My time as a Christian was brief enough that I really cannot asscoiate the Jesus of my childhood with Institutional Christianity. Awakening to my Pagan identity was far easier than it was for many of my friends, who had grown up Southern Baptist, because I was able to distiniguish between the Mystery I encountered and the values that I could embrace (forgiveness, kindness, gentleness) and those I could not (homophobia, anti-intellectualism, misogyny). In studying religion, mythology,and art history, and through my own personal questing for an approach to the Divine that did not require I leave more than half of myself hidden, I came to see Jesus Christ and the Christain myth as another iteration of a powerful narrative trope which is recurrent in the Western mythopoetic tradition. The Slain God, the resolution of opposites, the New Aeon--it is a deep well of archetypal power.
I too had to detach completely from participating in this myth and its ritual cycle (okay, excepct for Xmas). In later years, I tried to reframe the mythos through an ironic or pop culture context, celebrating Dead Rock Star Day on Easter. It was certainly ironic when my Pagan path took a sharp swerve away from Celtic Studies and Wicca, towards Santeria, hoodoo and Southern conjure. Although the Orisas are African spirits, being surrounded by the images and prayers of Saints, of Christ and the Blessed Virgin, makes one feel less concerned about defining what the Mystery than establishing a relationship with it.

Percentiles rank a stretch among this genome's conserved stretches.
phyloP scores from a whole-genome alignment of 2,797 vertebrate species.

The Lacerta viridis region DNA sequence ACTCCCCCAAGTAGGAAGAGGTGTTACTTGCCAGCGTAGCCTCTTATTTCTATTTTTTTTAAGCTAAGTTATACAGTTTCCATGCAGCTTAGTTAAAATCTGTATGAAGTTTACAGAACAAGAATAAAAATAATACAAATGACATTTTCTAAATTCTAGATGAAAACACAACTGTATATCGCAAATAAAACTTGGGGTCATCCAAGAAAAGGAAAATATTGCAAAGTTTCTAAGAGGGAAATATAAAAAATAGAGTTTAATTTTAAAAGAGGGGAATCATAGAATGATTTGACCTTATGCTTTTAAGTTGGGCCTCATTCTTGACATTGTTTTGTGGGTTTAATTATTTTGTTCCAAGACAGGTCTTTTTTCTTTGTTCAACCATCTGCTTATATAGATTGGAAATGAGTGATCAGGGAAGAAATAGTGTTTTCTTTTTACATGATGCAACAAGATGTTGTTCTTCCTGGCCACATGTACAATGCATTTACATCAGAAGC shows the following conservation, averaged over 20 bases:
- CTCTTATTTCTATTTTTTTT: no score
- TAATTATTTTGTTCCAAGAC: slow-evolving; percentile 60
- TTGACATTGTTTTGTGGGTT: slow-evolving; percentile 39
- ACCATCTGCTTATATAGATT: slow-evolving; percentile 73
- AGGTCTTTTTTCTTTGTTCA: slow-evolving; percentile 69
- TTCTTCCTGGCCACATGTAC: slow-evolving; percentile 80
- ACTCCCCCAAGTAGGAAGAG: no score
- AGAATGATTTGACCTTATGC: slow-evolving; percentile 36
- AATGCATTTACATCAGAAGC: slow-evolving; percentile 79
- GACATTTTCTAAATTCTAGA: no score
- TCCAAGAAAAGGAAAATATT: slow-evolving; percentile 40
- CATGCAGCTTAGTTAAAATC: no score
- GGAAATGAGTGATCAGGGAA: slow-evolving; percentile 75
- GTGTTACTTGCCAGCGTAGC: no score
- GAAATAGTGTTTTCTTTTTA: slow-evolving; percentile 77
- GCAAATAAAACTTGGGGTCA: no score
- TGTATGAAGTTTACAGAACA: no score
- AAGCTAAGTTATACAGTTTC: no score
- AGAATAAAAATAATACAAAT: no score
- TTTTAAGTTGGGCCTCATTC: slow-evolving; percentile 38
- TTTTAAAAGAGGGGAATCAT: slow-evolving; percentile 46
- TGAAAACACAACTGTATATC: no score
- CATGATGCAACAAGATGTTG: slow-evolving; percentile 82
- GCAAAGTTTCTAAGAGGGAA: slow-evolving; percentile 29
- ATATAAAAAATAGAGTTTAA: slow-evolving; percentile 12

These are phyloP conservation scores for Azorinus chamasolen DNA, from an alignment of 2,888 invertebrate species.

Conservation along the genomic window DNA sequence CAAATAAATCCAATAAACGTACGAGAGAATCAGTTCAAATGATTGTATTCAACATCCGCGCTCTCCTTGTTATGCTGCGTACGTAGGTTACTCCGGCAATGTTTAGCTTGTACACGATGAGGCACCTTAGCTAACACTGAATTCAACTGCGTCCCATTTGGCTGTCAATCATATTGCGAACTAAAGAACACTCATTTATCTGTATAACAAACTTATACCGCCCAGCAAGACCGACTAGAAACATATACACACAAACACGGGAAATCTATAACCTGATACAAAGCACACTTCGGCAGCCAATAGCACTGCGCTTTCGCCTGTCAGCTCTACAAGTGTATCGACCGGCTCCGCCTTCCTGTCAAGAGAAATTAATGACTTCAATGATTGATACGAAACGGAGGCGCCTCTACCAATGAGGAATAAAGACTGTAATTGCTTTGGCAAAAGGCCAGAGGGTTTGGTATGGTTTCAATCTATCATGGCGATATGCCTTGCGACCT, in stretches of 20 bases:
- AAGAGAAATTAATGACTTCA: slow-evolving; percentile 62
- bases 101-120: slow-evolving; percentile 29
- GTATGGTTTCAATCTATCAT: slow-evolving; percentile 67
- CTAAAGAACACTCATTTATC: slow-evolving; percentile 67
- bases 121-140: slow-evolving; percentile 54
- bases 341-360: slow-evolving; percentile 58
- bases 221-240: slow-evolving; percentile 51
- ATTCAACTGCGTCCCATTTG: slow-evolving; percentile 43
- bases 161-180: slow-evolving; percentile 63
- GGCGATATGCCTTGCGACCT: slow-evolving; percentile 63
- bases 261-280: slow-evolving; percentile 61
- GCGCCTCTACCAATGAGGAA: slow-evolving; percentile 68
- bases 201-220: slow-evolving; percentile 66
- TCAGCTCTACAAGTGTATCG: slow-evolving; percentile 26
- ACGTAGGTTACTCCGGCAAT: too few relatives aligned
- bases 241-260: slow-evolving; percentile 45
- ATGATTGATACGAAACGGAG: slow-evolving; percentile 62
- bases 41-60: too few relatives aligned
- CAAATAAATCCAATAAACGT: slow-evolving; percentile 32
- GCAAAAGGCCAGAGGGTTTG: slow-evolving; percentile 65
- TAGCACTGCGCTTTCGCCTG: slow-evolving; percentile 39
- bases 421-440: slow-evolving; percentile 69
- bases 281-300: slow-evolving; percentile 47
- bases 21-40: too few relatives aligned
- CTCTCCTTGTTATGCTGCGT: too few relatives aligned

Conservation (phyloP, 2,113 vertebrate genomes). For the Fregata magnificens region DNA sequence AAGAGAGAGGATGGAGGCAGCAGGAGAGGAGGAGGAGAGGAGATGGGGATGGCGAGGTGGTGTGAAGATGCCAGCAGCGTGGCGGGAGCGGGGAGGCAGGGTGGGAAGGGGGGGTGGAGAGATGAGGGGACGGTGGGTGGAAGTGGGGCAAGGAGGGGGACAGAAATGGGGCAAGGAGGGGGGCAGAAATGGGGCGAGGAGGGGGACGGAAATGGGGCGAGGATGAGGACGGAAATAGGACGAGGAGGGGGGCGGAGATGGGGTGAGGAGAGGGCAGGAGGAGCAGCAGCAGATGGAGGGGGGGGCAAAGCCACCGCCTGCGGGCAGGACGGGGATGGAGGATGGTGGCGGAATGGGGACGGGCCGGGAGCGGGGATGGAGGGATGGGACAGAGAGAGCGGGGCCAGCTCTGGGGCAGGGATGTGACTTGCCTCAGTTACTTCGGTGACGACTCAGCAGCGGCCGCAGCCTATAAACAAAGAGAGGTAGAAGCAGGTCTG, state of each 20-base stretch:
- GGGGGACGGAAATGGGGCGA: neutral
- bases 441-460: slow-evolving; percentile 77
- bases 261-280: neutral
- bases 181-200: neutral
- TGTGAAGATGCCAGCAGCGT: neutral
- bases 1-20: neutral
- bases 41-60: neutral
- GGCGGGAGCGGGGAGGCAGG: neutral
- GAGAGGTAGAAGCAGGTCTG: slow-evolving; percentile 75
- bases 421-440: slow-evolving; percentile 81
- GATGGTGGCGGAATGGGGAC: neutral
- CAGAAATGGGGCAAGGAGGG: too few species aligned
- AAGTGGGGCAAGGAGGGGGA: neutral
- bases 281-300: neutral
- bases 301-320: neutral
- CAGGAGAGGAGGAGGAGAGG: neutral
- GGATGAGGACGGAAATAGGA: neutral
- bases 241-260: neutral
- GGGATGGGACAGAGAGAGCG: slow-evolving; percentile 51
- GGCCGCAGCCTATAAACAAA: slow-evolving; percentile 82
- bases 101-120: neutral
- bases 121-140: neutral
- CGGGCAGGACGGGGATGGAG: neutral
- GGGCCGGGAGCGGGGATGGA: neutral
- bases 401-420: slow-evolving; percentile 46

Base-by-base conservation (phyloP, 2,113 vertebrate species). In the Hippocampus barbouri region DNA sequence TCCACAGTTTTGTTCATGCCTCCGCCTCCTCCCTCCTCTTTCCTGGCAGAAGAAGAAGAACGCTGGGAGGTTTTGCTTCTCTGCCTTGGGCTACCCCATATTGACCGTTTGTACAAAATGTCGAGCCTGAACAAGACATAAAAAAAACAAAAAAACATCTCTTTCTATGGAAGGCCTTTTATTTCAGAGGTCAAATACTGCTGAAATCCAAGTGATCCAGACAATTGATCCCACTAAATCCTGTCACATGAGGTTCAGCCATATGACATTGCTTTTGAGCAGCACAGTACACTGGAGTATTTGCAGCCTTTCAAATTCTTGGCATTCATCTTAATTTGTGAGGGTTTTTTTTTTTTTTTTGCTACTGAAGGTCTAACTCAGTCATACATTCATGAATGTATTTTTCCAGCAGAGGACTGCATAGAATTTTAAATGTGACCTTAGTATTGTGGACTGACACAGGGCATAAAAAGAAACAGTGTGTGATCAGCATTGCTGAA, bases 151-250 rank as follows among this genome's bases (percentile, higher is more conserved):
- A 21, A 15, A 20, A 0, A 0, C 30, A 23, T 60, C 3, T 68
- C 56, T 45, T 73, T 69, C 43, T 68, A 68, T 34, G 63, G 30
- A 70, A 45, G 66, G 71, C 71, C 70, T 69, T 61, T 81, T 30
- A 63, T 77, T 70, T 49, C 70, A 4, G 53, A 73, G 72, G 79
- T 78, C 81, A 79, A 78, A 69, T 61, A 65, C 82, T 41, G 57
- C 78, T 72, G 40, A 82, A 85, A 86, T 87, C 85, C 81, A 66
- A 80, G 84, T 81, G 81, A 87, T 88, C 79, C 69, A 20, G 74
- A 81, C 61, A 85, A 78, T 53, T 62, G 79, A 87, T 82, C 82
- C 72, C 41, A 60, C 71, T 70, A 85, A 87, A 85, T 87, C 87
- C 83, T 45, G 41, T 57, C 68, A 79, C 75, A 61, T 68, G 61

Although I honor the Christian myth as an important narrative I cannot call myself Christian or integrate Jesus into my practice because I have only felt His presence in my life throuh the music and art this myth has inspired. At one time I actively courted this contact. (This is not my experience with the Blessed Virgin, who has been always with me). Even if I sought a deeper connection to this energetic current, its association with so many values that I can't embrace, would make it impossible for me to claim the word.